Last week July Soybeans opened at $13.83 per bu. and closed the week at $14.42½. In July Corn we saw an open of $5.84¾ per bu. and a close of $5.91.
I will tell you that I am shocked by the weather, but not surprised. Why? Back in 1999 I was speaking to a customer in Ottawa, Canada who was a professor at a university there. Here is the shocking part. While on the telephone with this person, he told me to watch out and be prepared for 2012. He said I would see an unusually warm dry winter, which already happened, and America will see a drought like it saw back in the 1930s; he said heard of the “dust bowl.” His reasoning for this was planetary alignment. Alignment we have not seen since the 1930s and the “dust bowl.” I always had that in the back of my mind, and all I have to say is thank goodness for that.
In the daily charts below, you can see Soybeans in a weak trend with ADX at 24.75 but rising and DI+ is over DI-. MACD is bullish and Stochastics are overbought. On the daily Corn chart you also will see a weak trend with ADX at 19.8. MACD is bullish and Stochastics corrected from overbought territory last week, but are on the rise especially with today’s price action.
Proceed to Page 2 for the latest COT Data...
On the weekly charts below you can see the large difference of how big money was posturing in these markets starting at the beginning of 2012. Even now look at the how big money is posturing in both markets. In Corn, producers are net short -291,953 contracts, Swap Dealers are net long 285,609 contracts and Managed Money is net long 63,271 contracts. If you look closely, you will see Corn’s net short is far from its extreme net shorts of -690,000 contracts. And were does Corn prices go if we see Producers start adding to net shorts?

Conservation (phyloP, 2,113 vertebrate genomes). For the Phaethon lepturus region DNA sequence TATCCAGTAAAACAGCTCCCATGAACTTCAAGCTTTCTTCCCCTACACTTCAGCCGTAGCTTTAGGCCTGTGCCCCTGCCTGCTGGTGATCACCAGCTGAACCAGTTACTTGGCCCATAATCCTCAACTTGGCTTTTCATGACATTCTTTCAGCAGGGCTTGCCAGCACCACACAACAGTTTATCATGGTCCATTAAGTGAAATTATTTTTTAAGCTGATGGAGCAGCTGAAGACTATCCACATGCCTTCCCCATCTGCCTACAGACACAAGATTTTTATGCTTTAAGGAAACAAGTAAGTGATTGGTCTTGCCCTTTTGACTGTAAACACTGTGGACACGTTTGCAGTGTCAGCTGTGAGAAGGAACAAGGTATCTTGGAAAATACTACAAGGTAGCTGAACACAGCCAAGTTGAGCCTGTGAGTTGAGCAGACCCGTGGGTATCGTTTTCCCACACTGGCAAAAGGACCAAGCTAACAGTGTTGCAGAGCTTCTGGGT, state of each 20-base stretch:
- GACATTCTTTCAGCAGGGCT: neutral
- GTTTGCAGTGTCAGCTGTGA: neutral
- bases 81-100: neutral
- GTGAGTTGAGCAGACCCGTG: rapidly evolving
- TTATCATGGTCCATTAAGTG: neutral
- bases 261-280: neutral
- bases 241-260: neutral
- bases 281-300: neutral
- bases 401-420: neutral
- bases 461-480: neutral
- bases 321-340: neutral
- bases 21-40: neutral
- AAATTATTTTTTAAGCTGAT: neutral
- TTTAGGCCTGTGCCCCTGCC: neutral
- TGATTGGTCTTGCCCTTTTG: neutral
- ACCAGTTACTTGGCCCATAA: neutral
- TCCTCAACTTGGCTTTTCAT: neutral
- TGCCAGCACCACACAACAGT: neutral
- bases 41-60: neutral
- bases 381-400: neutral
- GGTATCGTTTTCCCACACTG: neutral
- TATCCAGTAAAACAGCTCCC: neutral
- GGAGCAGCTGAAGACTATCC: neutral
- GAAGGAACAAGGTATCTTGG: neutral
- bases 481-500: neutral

On the weekly Soybean chart, you can see producers are net short -320,761 contracts, Swap Dealers are net long 103,490 contracts and Managed Money is net long 197,153 contracts. I am sure you can see the large differences on the charts.
If you need help understanding how to understand how to use the NEW COT report to your benefit get instant access to my new e-book "What Lies Beneath ALL Trends". It is filled with eye opening information.Commercial Net Tracker instructions: This form tracks the Commitment of Traders (COT) data for the commodity futures market. This form "looks" at the most recent five weeks of COT data and provides visual indications of the data. A) If the current value is at a 12-month low, the cell will display a red/burgundy background. B) If the current value is at a 12-month high, the cell will display a green background. C) If the current value went from net negative to net positive, the cell will display a blue background (indicating a bullish condition). D) If the current value is both a 12-month high and also went from a net negative to a net positive, the background will be green. You should view the data with green backgrounds to determine if they also went from net negative to net positive.
Proceed to Page 3 for this week's detailed fundementals...
So here in Chicago this week it is going to get hot once again. Weather reports show the heat topping 100 degrees and not much in the way of rain. Some is expected, but it will be isolated. The Crop Progress report from the USDA will be something you will want to watch if you trade grains. We may soon see signs of yield damage. If we see July and August following June’s weather, the drought of 2012 will be one for the record books.
A story from the Chicago Board of Trade (CBOT) — I heard this some time ago.
Many years ago, possibly in the 1930s, a large corn trader at the CBOT had gotten short a substantial number of contracts. Over time the lack of rain caused Corn prices to rise putting the trader’s short positions into a bad loss.
Well one morning this trader came in telling everyone it was going to rain today. They all thought he was nuts as there wasn’t a cloud in the sky. If you have never seen the CBOT, it has very large windows facing LaSalle Street to the north used to help light the trading floors. At 10:00AM water started hitting these windows and initial reaction was that it started raining. Well Corn prices dropped so this trader could get out of his short positions without a loss. Why the water hitting the windows? This Corn trader was good friends with the Commander of the Chicago Fire Dept. Because he owed this Corn trader a favor, he agreed to wash the windows that morning using the fire trucks.
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